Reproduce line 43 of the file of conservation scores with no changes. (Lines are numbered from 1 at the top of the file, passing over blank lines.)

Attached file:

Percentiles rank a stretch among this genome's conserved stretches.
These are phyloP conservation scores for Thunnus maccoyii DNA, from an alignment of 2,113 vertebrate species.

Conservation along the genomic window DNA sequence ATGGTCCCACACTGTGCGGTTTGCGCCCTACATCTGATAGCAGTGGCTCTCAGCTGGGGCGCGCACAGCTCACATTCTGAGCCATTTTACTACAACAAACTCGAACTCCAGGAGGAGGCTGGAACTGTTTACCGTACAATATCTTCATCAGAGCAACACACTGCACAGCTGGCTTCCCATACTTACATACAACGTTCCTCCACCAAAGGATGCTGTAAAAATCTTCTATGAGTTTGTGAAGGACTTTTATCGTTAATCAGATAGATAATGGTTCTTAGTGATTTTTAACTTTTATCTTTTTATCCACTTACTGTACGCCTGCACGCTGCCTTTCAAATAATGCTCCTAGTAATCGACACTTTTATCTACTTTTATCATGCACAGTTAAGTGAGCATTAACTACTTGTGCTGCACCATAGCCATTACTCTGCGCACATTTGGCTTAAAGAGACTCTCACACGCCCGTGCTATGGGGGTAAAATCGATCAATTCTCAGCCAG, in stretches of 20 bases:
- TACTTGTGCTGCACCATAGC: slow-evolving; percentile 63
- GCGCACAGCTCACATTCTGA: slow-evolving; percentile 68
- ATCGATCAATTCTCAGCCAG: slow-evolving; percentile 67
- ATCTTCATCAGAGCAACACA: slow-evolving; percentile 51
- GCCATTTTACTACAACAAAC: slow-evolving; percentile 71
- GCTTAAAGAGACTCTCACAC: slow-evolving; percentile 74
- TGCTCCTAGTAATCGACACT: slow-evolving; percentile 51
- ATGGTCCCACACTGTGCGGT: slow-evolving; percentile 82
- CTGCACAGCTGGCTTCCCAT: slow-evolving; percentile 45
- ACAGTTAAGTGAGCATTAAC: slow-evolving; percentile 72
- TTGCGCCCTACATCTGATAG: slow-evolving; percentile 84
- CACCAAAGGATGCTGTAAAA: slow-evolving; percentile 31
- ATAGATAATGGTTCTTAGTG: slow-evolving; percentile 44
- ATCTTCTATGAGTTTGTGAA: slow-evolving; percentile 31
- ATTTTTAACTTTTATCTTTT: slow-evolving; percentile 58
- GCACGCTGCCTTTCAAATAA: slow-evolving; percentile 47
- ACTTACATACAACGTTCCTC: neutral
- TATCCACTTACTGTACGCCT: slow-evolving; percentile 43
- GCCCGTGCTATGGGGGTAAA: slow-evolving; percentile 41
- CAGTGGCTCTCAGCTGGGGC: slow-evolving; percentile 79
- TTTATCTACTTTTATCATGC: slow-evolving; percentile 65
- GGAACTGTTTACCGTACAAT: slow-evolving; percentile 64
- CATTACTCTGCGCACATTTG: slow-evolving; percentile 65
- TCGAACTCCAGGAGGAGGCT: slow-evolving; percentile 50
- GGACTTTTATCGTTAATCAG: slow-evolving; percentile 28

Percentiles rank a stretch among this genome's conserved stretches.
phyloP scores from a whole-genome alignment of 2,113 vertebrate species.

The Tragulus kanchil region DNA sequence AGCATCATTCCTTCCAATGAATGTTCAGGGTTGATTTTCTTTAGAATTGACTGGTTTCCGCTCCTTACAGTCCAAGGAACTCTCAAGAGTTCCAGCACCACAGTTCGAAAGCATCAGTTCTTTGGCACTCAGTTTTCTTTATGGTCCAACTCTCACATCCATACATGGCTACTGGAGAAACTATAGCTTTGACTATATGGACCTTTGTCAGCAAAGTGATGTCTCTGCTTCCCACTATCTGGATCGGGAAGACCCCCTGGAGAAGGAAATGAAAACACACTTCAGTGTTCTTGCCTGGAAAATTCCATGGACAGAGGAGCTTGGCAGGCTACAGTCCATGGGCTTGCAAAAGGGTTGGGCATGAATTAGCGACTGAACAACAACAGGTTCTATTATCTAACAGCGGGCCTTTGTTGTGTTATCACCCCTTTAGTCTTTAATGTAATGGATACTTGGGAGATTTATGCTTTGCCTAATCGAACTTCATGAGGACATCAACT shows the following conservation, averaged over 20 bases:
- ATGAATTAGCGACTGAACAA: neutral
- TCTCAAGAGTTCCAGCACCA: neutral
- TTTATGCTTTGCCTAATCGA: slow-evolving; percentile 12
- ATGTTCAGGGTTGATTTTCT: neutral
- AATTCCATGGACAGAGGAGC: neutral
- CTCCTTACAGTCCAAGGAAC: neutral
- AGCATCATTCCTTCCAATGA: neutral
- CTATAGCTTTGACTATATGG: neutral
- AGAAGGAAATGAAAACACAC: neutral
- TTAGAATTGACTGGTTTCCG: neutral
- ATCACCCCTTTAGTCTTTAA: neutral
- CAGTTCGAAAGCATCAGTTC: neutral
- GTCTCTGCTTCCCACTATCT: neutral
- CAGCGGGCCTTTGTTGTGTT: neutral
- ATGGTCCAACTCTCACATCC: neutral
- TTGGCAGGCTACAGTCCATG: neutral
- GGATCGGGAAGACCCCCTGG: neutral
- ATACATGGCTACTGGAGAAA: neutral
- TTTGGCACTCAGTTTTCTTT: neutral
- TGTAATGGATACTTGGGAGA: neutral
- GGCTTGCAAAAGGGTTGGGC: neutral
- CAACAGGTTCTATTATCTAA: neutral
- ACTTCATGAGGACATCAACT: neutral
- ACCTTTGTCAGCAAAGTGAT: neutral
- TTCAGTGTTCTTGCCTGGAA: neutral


- CAGTTCGAAAGCATCAGTTC: neutral